Plans for a sweeping reform of Spain's abortion law ran into trouble Monday as polls showed strong opposition to a proposal to allow girls as young as 16 to end a pregnancy without parental consent.
Sixty-four percent of those surveyed in a poll for El Pais daily oppose the measure included in the proposed shake-up of Spain's abortion law unveiled by the government last month.
Among supporters of Prime Minister Jose Luis Rodriguez Zapatero's Socialists, 56 percent said they opposed the move, according to the Metroscopia poll of 1,000 people carried out for the left-wing paper on May 27 and 28.
Another poll carried out for the conservative daily ABC found 57 percent of Spaniards "totally" or "relatively" oppose the measure while a third survey published in Catalan daily La Vanguardia put opposition at 71 percent.
Defence Minister Carme Chacon said the controversial measure would have to be considered by parliament where the Socialists lack a majority.
"The goal is to avoid that parents force their 17-year-old or 16-year-old daughter to remain pregnant if she does not want to," Chacon said during an interview with Cadena Ser radio.
"Unfortunately this happens. But in any case, it will be good to debate it."
Under the proposed reform, abortions would be allowed for women of 16 and over up to the 14th week of pregnancy on demand, and up to 22 weeks if there is a risk to the mother's health or if the foetus is deformed.
Women can also undergo the procedure after 22 weeks if the foetus has a serious or incurable illness.
The existing law introduced in 1985, a decade after the death of right-wing dictator Francisco Franco, only only allows abortion in cases of rape, fetal malformation and when a pregnant woman's mental or physical health is deemed to be at risk if the pregnancy goes to term.
Zapatero has sought to pass a series of sweeping social reforms since coming to power in 2004 that have angered the Roman Catholic Church.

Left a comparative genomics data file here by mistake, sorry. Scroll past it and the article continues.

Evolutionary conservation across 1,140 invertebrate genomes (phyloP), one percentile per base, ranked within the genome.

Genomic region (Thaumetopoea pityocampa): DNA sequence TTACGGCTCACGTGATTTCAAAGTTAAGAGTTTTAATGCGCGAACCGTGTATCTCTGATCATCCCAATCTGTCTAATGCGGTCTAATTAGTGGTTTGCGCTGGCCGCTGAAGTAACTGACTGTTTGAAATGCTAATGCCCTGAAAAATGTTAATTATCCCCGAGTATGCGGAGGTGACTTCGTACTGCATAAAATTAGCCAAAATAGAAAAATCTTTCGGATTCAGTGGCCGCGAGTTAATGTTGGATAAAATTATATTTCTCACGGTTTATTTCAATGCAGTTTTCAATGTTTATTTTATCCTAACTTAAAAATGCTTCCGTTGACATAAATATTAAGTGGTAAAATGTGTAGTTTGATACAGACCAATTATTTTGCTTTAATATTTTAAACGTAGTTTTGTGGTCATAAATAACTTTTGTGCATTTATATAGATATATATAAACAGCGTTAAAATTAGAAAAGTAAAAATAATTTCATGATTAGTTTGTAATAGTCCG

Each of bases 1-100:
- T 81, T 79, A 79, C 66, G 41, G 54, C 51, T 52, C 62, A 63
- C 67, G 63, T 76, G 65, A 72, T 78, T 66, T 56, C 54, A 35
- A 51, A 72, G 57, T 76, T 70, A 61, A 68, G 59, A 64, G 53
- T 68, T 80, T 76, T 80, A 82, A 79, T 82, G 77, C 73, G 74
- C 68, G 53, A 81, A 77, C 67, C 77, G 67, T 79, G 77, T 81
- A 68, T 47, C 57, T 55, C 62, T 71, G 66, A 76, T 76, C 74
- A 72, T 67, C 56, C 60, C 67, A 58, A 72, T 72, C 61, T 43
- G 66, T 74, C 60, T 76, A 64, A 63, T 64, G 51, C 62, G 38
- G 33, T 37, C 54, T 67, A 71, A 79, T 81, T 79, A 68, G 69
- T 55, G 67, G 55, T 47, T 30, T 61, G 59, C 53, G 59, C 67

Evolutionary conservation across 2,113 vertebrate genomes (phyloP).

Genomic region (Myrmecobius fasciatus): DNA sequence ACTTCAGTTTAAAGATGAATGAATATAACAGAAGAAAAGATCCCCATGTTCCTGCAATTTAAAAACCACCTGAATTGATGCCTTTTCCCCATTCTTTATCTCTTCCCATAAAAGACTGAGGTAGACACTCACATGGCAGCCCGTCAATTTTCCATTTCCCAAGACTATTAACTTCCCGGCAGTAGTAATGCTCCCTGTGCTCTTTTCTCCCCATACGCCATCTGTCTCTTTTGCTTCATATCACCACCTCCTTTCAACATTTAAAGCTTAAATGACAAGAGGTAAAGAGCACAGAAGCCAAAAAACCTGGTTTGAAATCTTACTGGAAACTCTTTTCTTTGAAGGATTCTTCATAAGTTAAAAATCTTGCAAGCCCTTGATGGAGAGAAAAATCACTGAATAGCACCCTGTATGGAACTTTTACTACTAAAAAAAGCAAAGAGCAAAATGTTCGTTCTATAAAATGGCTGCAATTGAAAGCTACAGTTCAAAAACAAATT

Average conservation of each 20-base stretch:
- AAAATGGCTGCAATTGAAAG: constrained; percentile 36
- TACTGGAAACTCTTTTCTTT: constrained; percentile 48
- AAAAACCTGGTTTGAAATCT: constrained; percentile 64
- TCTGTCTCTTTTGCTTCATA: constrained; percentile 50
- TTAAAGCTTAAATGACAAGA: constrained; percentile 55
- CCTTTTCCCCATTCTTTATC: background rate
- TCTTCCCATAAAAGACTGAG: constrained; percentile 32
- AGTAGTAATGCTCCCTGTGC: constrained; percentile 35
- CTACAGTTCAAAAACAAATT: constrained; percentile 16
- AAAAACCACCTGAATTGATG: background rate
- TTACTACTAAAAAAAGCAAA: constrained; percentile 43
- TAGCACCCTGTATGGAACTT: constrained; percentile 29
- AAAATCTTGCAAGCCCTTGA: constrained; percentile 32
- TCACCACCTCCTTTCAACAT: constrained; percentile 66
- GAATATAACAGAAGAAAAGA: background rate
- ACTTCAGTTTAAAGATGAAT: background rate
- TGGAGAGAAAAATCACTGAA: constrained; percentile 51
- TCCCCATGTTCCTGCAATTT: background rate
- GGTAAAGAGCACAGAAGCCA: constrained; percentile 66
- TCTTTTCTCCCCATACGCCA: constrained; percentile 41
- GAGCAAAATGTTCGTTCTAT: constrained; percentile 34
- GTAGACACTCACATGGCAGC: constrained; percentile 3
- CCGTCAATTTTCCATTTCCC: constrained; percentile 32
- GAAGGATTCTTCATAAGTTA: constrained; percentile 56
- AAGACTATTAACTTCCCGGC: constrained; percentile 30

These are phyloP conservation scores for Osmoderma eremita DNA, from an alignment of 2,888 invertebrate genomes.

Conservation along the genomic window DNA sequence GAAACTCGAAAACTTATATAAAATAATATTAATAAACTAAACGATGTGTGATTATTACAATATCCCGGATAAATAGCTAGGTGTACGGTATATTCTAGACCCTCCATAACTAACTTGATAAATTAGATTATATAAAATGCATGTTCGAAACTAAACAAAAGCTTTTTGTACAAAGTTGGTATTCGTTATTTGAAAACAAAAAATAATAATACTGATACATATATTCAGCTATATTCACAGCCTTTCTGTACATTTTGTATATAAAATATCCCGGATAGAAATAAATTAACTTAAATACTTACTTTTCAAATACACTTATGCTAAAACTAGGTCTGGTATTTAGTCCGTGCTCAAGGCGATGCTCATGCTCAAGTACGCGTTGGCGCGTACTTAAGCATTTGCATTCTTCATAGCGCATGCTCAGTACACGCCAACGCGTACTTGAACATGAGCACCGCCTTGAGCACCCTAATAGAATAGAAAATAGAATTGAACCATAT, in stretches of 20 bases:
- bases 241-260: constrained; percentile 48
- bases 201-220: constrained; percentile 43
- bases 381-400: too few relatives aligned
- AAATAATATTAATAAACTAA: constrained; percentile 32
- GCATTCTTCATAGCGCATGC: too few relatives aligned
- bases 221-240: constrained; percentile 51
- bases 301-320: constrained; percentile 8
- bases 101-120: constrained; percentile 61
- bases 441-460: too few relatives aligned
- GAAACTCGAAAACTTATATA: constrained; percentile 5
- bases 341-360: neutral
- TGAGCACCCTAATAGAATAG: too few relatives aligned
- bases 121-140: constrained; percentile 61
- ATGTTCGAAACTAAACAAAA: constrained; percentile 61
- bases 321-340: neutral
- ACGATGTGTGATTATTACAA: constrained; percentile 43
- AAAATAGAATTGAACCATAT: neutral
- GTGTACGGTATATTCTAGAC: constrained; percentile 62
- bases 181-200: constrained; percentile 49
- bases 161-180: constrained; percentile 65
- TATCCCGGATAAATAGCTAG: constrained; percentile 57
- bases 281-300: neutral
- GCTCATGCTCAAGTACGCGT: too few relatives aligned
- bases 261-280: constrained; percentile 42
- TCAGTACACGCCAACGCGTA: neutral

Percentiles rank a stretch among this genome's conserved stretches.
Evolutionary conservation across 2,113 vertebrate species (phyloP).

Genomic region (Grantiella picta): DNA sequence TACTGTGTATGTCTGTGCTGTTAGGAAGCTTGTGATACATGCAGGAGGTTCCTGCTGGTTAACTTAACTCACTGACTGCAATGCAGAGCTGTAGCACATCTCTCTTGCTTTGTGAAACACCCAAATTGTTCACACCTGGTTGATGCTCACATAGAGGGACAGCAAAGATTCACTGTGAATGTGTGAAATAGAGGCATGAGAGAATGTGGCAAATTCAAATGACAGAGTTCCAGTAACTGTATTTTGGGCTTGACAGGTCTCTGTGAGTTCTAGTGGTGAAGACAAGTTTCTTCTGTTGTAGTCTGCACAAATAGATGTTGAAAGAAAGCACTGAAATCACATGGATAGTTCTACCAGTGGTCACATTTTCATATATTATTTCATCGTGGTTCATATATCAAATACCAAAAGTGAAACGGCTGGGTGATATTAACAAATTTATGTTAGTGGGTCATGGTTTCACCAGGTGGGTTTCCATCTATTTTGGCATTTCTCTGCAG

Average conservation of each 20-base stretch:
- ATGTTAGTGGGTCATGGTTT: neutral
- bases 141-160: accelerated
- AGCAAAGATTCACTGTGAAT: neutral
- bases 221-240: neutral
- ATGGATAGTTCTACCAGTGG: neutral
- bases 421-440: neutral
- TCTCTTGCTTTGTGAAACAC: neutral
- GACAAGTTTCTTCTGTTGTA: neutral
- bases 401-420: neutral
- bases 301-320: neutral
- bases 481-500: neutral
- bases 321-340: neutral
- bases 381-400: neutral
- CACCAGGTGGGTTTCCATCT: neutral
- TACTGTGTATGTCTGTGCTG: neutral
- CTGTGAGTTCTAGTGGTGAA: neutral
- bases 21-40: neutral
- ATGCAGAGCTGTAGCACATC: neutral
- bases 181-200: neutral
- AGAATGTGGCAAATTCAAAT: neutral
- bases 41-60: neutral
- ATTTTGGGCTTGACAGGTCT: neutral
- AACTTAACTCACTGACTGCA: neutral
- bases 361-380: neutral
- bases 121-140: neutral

He has pushed through legislation legalising gay marriage, allowing for fast-track divorces and giving increased rights to transsexuals, among other changes.
The Spanish Family Forum, a coalition of Catholic associations which led opposition to the legalisation of gay marriage in 2005, announced Monday it would stage a demonstration against abortion on October 17 in Madrid.
The proposed abortion reform is expected to be debated in parliament at that time and the protest will be a way to pressure the government, said the president of the forum, Benigno Blanco.
"Abortion should never be legalised because it is an attack against the right to life," he told a news conference.
Spain's conservative opposition Popular Party (PP) has said it will challenge government moves to liberalise the abortion law in the Constitutional Court.
PP leader Mariano Rajoy has accused the government of seeking to distract attention from problems that really concerned Spaniards, notably the steep recession which has created the European Union's highest unemployment rate.
Last month Zapatero defended the abortion changes, saying the state should not "intervene in the free and private decision of a woman, who is the one who has to take on the responsibility of a pregnancy during her entire life."
"Let's take into account what the experts say, the experience of other European countries and let's have confidence in our youth," he added.